Mealworm Beetles are considered scavengers and are among the largest insects
that infest stored products. Most prefer to feed on decaying grain or
milled cereals in damp, poor conditions. These insects are usually found
in places not frequently disturbed such as dark corners, under sacks,
in bins and where feed is stored. Indoors, they are usually found in basements
or at grade level, sometimes infesting cornmeal, flour, cake mixes, cereals,
meat scraps, dead insects, bran and litter from chicken houses, they have
even been found in sparrow's nests where they feed on the droppings. Mealworms
have been found living under old carpeting and in straw-stuffed chairs
in damp areas. Yellow mealworm larvae are known as "golden grubs" (see
above) and make excellent fish bait and serve as food for animals in aquariums
and zoological parks.
larvae are white, darkening with age. Larvae of yellow mealworms are honey-yellow,
while dark mealworms are dark-brown.
have a smooth, highly polished, shiny, elongate, hard, cylindrical (wormlike)
body about 1/8 inch thick and up to 1.25 inches long at maturity. Beetles
are robust, black and nearly 3/4 inch long, resembling many ground beetles
in size, shape and color.
mealworm adults are shiny, dark-brown or black, whereas dark mealworm
adults are dull, pitchy black. Eggs are white, bean-shaped and about 1/20
inch long. Pupae are white at first, turning yellow, and are not enclosed
in a case or cocoon.
adults do not move as fast as ground beetles. Also, the hind leg of a
mealworm adult has only four tarsal segments, while the hind leg of a
ground beetle has five tarsal segments.
is another species of mealworm known as the Dark Mealworm (Tenebrio
obscurus). Young larvae are white, darkening with age. Larvae
of yellow mealworms are honey-yellow, while dark mealworms are dark-brown.
The difference between the adults is shown in the pictures below with
the Dark Mealworm Beetle being on the left:
courtesy of Ohio State University
Cycle and Habits:
beetles are black or dark brown and they feed as larvae and adults on
grain products. T. molitor is an important post-harvest
pest and occurs spread all over the world. Adult beetles are attracted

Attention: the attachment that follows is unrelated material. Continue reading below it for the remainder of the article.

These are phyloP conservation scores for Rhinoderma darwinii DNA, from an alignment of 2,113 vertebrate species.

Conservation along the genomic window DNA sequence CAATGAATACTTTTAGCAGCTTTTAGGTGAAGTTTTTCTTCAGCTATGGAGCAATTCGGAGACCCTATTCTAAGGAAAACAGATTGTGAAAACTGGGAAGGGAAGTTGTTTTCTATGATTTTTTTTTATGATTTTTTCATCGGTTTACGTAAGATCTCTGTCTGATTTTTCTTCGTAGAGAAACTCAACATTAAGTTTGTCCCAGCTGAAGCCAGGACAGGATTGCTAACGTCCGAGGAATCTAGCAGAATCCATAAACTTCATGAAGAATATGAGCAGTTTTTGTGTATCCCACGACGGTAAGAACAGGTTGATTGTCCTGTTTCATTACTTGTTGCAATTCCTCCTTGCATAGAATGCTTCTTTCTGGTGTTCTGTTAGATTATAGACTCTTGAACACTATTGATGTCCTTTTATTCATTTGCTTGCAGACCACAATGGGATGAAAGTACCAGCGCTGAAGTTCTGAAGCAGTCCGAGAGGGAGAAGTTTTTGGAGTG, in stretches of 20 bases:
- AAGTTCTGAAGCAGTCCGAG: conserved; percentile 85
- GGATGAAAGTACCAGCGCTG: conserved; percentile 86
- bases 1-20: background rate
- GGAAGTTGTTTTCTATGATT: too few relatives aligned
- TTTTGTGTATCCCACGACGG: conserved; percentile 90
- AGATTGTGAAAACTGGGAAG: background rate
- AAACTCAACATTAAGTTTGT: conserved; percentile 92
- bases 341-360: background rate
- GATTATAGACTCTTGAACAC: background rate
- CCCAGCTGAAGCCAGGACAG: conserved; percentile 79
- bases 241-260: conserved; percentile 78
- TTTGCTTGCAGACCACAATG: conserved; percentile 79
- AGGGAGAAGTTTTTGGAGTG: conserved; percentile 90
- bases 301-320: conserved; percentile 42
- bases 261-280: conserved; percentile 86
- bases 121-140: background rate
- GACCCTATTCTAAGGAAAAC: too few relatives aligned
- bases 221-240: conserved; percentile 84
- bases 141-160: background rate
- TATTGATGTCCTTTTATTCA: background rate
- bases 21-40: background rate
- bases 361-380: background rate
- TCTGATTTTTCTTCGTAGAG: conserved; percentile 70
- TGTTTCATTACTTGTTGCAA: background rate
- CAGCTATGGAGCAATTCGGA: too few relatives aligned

to night-lights, are strong fliers, and are found in dark places. Each
female lays about 275-600 eggs, which hatch into larvae in 4 to 14 days.
Eggs are laid singly or in clusters during the spring over a period of
22 to 137 days. Larvae firstly eat the germs
of stored grains and can feed on a wide variety of plant products such
as ground grains, flour, tobacco and foodstuffs. Larvae are very voracious
and highly resistant to low temperature; they can remain alive for 80
days at -5°C. Larvae
may spend up to two years in this stage depending on the environment.
Individual larvae may wander far from the food source to pupate, making
it difficult for homeowners to locate the source of infestation.
larvae mature by fall, overwinter and pupate in the spring, with the pupal
stage lasting 7 to 24 days. Adults emerge in the spring and early summer,
living two to three months.
warm summer evenings they often fly in through the open windows attracted,
as we've already said by the light. They normally do no harm in the living
rooms of houses and as they take so long to develop they do not become
a problem in domestic kitchens.
are not always considered pests since some people raise them for fish
and animal food.
good night-light discipline to reduce beetle attraction and infestation
indoors (in the countries where this applies). Sanitation is the simplest
means of controlling mealworms. Moist, dark, undisturbed areas containing
damp grain or milled cereals should be eliminated. Litter remaining in
old or abandoned poultry houses can create explosive infestations, bothering
residents as far as 1/2 mile away. Poultry litter dumped into piles outdoors
can result in mealworm migrations indoors. Waste grain products in a sanitary
landfill may become a source of infestation.
the measures taken to prevent this pest in an industrial environment
should be on-going anyway and if allowed to get to the point where they
are a major problem, then fumigation would be the only alternative.
But as I've said before.....Housekeeping, Housekeeping....etc.
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